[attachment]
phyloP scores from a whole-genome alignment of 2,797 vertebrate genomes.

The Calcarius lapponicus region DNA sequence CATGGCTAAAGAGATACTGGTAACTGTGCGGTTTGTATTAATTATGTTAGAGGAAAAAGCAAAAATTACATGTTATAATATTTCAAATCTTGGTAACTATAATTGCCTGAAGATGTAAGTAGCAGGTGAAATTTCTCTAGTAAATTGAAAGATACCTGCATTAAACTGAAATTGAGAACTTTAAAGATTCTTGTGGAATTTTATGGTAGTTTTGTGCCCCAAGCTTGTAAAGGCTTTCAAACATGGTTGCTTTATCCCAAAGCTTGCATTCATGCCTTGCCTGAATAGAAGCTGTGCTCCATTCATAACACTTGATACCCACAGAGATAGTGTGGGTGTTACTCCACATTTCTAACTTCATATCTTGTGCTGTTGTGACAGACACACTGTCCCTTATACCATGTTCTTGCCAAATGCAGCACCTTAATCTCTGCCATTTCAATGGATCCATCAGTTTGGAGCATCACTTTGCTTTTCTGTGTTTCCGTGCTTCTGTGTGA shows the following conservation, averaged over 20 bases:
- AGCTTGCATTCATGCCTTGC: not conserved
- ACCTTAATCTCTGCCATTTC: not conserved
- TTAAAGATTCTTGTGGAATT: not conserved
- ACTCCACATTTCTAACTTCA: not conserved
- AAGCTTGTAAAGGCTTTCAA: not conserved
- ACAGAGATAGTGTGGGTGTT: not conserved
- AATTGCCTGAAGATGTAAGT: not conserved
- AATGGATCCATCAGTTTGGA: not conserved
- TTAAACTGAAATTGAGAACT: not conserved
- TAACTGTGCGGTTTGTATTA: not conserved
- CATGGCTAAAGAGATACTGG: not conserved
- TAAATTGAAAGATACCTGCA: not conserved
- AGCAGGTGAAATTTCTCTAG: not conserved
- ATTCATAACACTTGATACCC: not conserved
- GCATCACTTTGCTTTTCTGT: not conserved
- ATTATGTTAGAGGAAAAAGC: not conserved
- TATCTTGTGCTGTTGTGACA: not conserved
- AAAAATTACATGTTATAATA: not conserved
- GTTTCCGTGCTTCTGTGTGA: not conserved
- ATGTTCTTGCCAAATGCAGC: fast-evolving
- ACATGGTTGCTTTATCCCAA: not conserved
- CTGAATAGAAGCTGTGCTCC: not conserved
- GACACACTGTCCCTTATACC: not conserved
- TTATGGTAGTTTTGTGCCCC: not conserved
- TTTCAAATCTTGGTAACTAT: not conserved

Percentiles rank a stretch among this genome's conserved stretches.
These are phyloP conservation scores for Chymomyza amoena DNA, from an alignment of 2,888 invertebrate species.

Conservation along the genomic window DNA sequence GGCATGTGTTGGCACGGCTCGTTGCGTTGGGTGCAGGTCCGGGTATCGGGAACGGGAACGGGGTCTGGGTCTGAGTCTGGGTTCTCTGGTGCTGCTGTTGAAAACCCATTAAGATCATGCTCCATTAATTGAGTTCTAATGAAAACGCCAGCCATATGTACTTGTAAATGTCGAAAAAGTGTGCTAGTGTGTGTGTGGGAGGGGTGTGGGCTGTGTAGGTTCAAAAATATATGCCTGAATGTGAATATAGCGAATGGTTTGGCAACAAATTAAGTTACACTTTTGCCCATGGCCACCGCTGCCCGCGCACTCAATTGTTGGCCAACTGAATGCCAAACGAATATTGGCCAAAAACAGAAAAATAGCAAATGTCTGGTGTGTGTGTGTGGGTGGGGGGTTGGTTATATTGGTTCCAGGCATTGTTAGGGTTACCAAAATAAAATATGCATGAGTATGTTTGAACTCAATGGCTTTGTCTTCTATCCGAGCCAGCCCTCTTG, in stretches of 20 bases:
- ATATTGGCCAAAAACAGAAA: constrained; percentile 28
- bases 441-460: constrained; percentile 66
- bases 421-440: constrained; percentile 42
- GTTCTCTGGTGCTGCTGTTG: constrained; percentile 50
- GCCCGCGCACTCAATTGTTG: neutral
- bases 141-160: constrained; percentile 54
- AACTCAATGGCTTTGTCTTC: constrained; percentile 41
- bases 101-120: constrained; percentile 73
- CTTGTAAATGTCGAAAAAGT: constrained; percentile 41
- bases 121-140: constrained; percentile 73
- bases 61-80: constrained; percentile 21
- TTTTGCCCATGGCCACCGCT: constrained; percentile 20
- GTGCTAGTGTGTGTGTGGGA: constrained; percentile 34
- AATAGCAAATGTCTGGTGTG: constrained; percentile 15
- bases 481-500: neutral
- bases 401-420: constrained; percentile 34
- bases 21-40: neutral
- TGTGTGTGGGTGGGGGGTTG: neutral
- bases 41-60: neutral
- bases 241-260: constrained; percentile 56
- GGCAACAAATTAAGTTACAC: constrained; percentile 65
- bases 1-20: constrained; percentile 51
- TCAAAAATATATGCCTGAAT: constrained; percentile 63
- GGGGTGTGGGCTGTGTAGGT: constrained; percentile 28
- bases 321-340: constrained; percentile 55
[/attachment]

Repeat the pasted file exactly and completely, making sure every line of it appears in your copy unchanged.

phyloP scores from a whole-genome alignment of 2,797 vertebrate genomes.

The Calcarius lapponicus region DNA sequence CATGGCTAAAGAGATACTGGTAACTGTGCGGTTTGTATTAATTATGTTAGAGGAAAAAGCAAAAATTACATGTTATAATATTTCAAATCTTGGTAACTATAATTGCCTGAAGATGTAAGTAGCAGGTGAAATTTCTCTAGTAAATTGAAAGATACCTGCATTAAACTGAAATTGAGAACTTTAAAGATTCTTGTGGAATTTTATGGTAGTTTTGTGCCCCAAGCTTGTAAAGGCTTTCAAACATGGTTGCTTTATCCCAAAGCTTGCATTCATGCCTTGCCTGAATAGAAGCTGTGCTCCATTCATAACACTTGATACCCACAGAGATAGTGTGGGTGTTACTCCACATTTCTAACTTCATATCTTGTGCTGTTGTGACAGACACACTGTCCCTTATACCATGTTCTTGCCAAATGCAGCACCTTAATCTCTGCCATTTCAATGGATCCATCAGTTTGGAGCATCACTTTGCTTTTCTGTGTTTCCGTGCTTCTGTGTGA shows the following conservation, averaged over 20 bases:
- AGCTTGCATTCATGCCTTGC: not conserved
- ACCTTAATCTCTGCCATTTC: not conserved
- TTAAAGATTCTTGTGGAATT: not conserved
- ACTCCACATTTCTAACTTCA: not conserved
- AAGCTTGTAAAGGCTTTCAA: not conserved
- ACAGAGATAGTGTGGGTGTT: not conserved
- AATTGCCTGAAGATGTAAGT: not conserved
- AATGGATCCATCAGTTTGGA: not conserved
- TTAAACTGAAATTGAGAACT: not conserved
- TAACTGTGCGGTTTGTATTA: not conserved
- CATGGCTAAAGAGATACTGG: not conserved
- TAAATTGAAAGATACCTGCA: not conserved
- AGCAGGTGAAATTTCTCTAG: not conserved
- ATTCATAACACTTGATACCC: not conserved
- GCATCACTTTGCTTTTCTGT: not conserved
- ATTATGTTAGAGGAAAAAGC: not conserved
- TATCTTGTGCTGTTGTGACA: not conserved
- AAAAATTACATGTTATAATA: not conserved
- GTTTCCGTGCTTCTGTGTGA: not conserved
- ATGTTCTTGCCAAATGCAGC: fast-evolving
- ACATGGTTGCTTTATCCCAA: not conserved
- CTGAATAGAAGCTGTGCTCC: not conserved
- GACACACTGTCCCTTATACC: not conserved
- TTATGGTAGTTTTGTGCCCC: not conserved
- TTTCAAATCTTGGTAACTAT: not conserved

Percentiles rank a stretch among this genome's conserved stretches.
These are phyloP conservation scores for Chymomyza amoena DNA, from an alignment of 2,888 invertebrate species.

Conservation along the genomic window DNA sequence GGCATGTGTTGGCACGGCTCGTTGCGTTGGGTGCAGGTCCGGGTATCGGGAACGGGAACGGGGTCTGGGTCTGAGTCTGGGTTCTCTGGTGCTGCTGTTGAAAACCCATTAAGATCATGCTCCATTAATTGAGTTCTAATGAAAACGCCAGCCATATGTACTTGTAAATGTCGAAAAAGTGTGCTAGTGTGTGTGTGGGAGGGGTGTGGGCTGTGTAGGTTCAAAAATATATGCCTGAATGTGAATATAGCGAATGGTTTGGCAACAAATTAAGTTACACTTTTGCCCATGGCCACCGCTGCCCGCGCACTCAATTGTTGGCCAACTGAATGCCAAACGAATATTGGCCAAAAACAGAAAAATAGCAAATGTCTGGTGTGTGTGTGTGGGTGGGGGGTTGGTTATATTGGTTCCAGGCATTGTTAGGGTTACCAAAATAAAATATGCATGAGTATGTTTGAACTCAATGGCTTTGTCTTCTATCCGAGCCAGCCCTCTTG, in stretches of 20 bases:
- ATATTGGCCAAAAACAGAAA: constrained; percentile 28
- bases 441-460: constrained; percentile 66
- bases 421-440: constrained; percentile 42
- GTTCTCTGGTGCTGCTGTTG: constrained; percentile 50
- GCCCGCGCACTCAATTGTTG: neutral
- bases 141-160: constrained; percentile 54
- AACTCAATGGCTTTGTCTTC: constrained; percentile 41
- bases 101-120: constrained; percentile 73
- CTTGTAAATGTCGAAAAAGT: constrained; percentile 41
- bases 121-140: constrained; percentile 73
- bases 61-80: constrained; percentile 21
- TTTTGCCCATGGCCACCGCT: constrained; percentile 20
- GTGCTAGTGTGTGTGTGGGA: constrained; percentile 34
- AATAGCAAATGTCTGGTGTG: constrained; percentile 15
- bases 481-500: neutral
- bases 401-420: constrained; percentile 34
- bases 21-40: neutral
- TGTGTGTGGGTGGGGGGTTG: neutral
- bases 41-60: neutral
- bases 241-260: constrained; percentile 56
- GGCAACAAATTAAGTTACAC: constrained; percentile 65
- bases 1-20: constrained; percentile 51
- TCAAAAATATATGCCTGAAT: constrained; percentile 63
- GGGGTGTGGGCTGTGTAGGT: constrained; percentile 28
- bases 321-340: constrained; percentile 55